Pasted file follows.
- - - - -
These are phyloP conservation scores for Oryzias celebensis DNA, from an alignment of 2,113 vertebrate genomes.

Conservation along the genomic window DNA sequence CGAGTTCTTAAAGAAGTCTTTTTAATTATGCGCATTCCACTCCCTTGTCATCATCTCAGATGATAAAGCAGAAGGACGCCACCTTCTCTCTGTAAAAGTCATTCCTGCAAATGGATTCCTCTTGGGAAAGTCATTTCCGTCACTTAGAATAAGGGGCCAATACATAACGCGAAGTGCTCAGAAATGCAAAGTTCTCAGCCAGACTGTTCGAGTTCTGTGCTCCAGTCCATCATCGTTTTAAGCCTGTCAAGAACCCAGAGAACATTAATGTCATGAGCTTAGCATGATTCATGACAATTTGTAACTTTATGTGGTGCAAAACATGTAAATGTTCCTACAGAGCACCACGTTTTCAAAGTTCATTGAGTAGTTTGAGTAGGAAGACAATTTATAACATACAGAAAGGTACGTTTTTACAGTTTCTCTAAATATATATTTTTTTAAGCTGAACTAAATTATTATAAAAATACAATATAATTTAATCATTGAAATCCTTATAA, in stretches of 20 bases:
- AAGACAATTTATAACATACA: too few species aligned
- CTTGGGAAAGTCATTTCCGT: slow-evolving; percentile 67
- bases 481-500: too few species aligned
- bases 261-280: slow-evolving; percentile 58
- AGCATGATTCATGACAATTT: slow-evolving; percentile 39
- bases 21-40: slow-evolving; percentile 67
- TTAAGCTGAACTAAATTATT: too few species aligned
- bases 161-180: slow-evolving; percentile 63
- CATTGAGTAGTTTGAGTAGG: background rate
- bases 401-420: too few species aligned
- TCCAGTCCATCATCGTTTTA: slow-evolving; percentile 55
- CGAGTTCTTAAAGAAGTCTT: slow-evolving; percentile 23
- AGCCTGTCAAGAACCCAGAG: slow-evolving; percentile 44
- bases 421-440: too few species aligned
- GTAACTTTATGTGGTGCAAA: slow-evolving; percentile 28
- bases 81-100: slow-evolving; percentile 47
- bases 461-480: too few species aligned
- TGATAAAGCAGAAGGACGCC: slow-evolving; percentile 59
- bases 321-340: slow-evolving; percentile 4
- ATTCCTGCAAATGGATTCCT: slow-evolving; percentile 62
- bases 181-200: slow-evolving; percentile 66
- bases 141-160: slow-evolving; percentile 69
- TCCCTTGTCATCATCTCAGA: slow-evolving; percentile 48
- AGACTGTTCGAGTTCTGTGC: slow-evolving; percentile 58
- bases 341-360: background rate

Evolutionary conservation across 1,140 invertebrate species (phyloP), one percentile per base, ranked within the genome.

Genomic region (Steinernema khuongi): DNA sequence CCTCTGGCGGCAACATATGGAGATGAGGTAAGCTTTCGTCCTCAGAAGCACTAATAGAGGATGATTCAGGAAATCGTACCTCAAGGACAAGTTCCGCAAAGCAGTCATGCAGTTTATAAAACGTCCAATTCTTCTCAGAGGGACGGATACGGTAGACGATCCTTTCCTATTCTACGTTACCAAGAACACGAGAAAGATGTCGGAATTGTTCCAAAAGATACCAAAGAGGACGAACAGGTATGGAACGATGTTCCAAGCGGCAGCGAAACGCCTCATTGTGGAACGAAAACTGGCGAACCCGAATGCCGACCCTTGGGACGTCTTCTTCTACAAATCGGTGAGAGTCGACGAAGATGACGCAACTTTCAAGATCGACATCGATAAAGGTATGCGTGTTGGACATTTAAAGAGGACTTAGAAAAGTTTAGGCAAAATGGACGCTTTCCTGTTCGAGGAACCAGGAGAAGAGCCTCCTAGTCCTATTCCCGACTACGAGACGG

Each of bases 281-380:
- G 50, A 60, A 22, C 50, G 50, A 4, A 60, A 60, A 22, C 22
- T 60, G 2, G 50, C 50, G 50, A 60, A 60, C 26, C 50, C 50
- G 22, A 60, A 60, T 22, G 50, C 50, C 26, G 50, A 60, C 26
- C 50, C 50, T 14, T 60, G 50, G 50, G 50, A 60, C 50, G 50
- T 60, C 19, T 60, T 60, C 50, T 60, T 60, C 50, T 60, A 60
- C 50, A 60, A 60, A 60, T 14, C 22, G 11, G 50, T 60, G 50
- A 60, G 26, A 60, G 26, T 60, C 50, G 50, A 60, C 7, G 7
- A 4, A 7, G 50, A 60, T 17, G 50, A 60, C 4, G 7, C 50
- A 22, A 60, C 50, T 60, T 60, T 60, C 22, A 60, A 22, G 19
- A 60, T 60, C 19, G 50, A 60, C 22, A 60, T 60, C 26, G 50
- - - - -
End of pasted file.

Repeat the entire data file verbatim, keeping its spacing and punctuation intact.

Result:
These are phyloP conservation scores for Oryzias celebensis DNA, from an alignment of 2,113 vertebrate genomes.

Conservation along the genomic window DNA sequence CGAGTTCTTAAAGAAGTCTTTTTAATTATGCGCATTCCACTCCCTTGTCATCATCTCAGATGATAAAGCAGAAGGACGCCACCTTCTCTCTGTAAAAGTCATTCCTGCAAATGGATTCCTCTTGGGAAAGTCATTTCCGTCACTTAGAATAAGGGGCCAATACATAACGCGAAGTGCTCAGAAATGCAAAGTTCTCAGCCAGACTGTTCGAGTTCTGTGCTCCAGTCCATCATCGTTTTAAGCCTGTCAAGAACCCAGAGAACATTAATGTCATGAGCTTAGCATGATTCATGACAATTTGTAACTTTATGTGGTGCAAAACATGTAAATGTTCCTACAGAGCACCACGTTTTCAAAGTTCATTGAGTAGTTTGAGTAGGAAGACAATTTATAACATACAGAAAGGTACGTTTTTACAGTTTCTCTAAATATATATTTTTTTAAGCTGAACTAAATTATTATAAAAATACAATATAATTTAATCATTGAAATCCTTATAA, in stretches of 20 bases:
- AAGACAATTTATAACATACA: too few species aligned
- CTTGGGAAAGTCATTTCCGT: slow-evolving; percentile 67
- bases 481-500: too few species aligned
- bases 261-280: slow-evolving; percentile 58
- AGCATGATTCATGACAATTT: slow-evolving; percentile 39
- bases 21-40: slow-evolving; percentile 67
- TTAAGCTGAACTAAATTATT: too few species aligned
- bases 161-180: slow-evolving; percentile 63
- CATTGAGTAGTTTGAGTAGG: background rate
- bases 401-420: too few species aligned
- TCCAGTCCATCATCGTTTTA: slow-evolving; percentile 55
- CGAGTTCTTAAAGAAGTCTT: slow-evolving; percentile 23
- AGCCTGTCAAGAACCCAGAG: slow-evolving; percentile 44
- bases 421-440: too few species aligned
- GTAACTTTATGTGGTGCAAA: slow-evolving; percentile 28
- bases 81-100: slow-evolving; percentile 47
- bases 461-480: too few species aligned
- TGATAAAGCAGAAGGACGCC: slow-evolving; percentile 59
- bases 321-340: slow-evolving; percentile 4
- ATTCCTGCAAATGGATTCCT: slow-evolving; percentile 62
- bases 181-200: slow-evolving; percentile 66
- bases 141-160: slow-evolving; percentile 69
- TCCCTTGTCATCATCTCAGA: slow-evolving; percentile 48
- AGACTGTTCGAGTTCTGTGC: slow-evolving; percentile 58
- bases 341-360: background rate

Evolutionary conservation across 1,140 invertebrate species (phyloP), one percentile per base, ranked within the genome.

Genomic region (Steinernema khuongi): DNA sequence CCTCTGGCGGCAACATATGGAGATGAGGTAAGCTTTCGTCCTCAGAAGCACTAATAGAGGATGATTCAGGAAATCGTACCTCAAGGACAAGTTCCGCAAAGCAGTCATGCAGTTTATAAAACGTCCAATTCTTCTCAGAGGGACGGATACGGTAGACGATCCTTTCCTATTCTACGTTACCAAGAACACGAGAAAGATGTCGGAATTGTTCCAAAAGATACCAAAGAGGACGAACAGGTATGGAACGATGTTCCAAGCGGCAGCGAAACGCCTCATTGTGGAACGAAAACTGGCGAACCCGAATGCCGACCCTTGGGACGTCTTCTTCTACAAATCGGTGAGAGTCGACGAAGATGACGCAACTTTCAAGATCGACATCGATAAAGGTATGCGTGTTGGACATTTAAAGAGGACTTAGAAAAGTTTAGGCAAAATGGACGCTTTCCTGTTCGAGGAACCAGGAGAAGAGCCTCCTAGTCCTATTCCCGACTACGAGACGG

Each of bases 281-380:
- G 50, A 60, A 22, C 50, G 50, A 4, A 60, A 60, A 22, C 22
- T 60, G 2, G 50, C 50, G 50, A 60, A 60, C 26, C 50, C 50
- G 22, A 60, A 60, T 22, G 50, C 50, C 26, G 50, A 60, C 26
- C 50, C 50, T 14, T 60, G 50, G 50, G 50, A 60, C 50, G 50
- T 60, C 19, T 60, T 60, C 50, T 60, T 60, C 50, T 60, A 60
- C 50, A 60, A 60, A 60, T 14, C 22, G 11, G 50, T 60, G 50
- A 60, G 26, A 60, G 26, T 60, C 50, G 50, A 60, C 7, G 7
- A 4, A 7, G 50, A 60, T 17, G 50, A 60, C 4, G 7, C 50
- A 22, A 60, C 50, T 60, T 60, T 60, C 22, A 60, A 22, G 19
- A 60, T 60, C 19, G 50, A 60, C 22, A 60, T 60, C 26, G 50